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Cultural, Administrative, Geographic, and Economic Distance

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Cultural, Administrative, Geographic, and Economic Distance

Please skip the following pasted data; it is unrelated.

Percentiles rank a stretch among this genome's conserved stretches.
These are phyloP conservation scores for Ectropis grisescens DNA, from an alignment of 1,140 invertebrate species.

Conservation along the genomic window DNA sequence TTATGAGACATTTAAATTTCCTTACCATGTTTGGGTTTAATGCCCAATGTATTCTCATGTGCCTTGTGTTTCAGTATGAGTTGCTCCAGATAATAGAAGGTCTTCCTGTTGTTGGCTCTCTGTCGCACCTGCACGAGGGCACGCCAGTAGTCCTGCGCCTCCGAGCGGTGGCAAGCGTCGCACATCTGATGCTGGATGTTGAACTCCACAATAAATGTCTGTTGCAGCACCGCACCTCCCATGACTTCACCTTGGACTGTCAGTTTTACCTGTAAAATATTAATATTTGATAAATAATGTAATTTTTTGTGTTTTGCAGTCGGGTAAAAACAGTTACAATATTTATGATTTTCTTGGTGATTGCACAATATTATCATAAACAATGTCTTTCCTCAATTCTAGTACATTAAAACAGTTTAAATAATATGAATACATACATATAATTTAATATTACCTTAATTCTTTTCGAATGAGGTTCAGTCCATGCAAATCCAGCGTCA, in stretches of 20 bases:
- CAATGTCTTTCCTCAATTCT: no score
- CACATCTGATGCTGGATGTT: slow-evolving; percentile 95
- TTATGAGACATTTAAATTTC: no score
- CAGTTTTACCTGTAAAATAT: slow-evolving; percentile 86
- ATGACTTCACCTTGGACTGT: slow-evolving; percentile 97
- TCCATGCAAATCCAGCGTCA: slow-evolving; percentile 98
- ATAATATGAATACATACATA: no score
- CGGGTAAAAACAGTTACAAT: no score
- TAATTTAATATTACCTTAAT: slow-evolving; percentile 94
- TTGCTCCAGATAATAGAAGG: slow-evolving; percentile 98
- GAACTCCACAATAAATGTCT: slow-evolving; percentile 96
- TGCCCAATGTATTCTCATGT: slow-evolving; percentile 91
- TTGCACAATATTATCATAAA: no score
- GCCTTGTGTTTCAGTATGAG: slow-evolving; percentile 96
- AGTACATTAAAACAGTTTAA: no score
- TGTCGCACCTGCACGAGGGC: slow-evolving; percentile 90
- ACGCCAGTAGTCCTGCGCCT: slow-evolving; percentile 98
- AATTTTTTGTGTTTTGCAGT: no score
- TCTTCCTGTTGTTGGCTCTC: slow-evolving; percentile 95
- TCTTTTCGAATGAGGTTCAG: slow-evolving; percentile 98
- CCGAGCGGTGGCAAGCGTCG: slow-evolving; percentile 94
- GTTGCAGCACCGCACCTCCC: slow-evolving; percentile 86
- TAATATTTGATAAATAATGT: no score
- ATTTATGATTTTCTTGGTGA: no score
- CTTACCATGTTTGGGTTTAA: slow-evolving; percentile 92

Explicitly considering the four dimensions of distance introduced in Chapter 1 "Competing in a Global World" can dramatically change a company’s assessment of the relative attractiveness of foreign markets. In his book The Mirage of Global Markets, David Arnold describes the experience of Mary Kay Cosmetics (MKC) in entering Asian markets. MKC is a direct marketing company that distributes its products through independent “beauty consultants” who buy and resell cosmetics and toiletries to contacts either individually or at social gatherings. When considering market expansion in Asia, the company had to choose: enter Japan or China first? Country-level data showed Japan to be the most attractive option by far: it had the highest per capita level of spending on cosmetics and toiletries of any country in the world, disposable income was high, it already had a thriving direct marketing industry, and it had a high proportion of women who did not participate in the work force. MKC learned, however, after participating in both markets, that the market opportunity in China was far greater, mainly because of economic and cultural distance: Chinese women were far more motivated than their Japanese counterparts to boost their income by becoming beauty consultants. Thus, the entrepreneurial opportunity represented by what MKC describes as “the career” (i.e., becoming a beauty consultant) was a far better predictor of the true sales potential than high-level data on incomes and expenditures. As a result of this experience, MKC now employs an additional business-specific indicator of market potential within its market assessment framework: the average wage for a female secretary in a country. [4]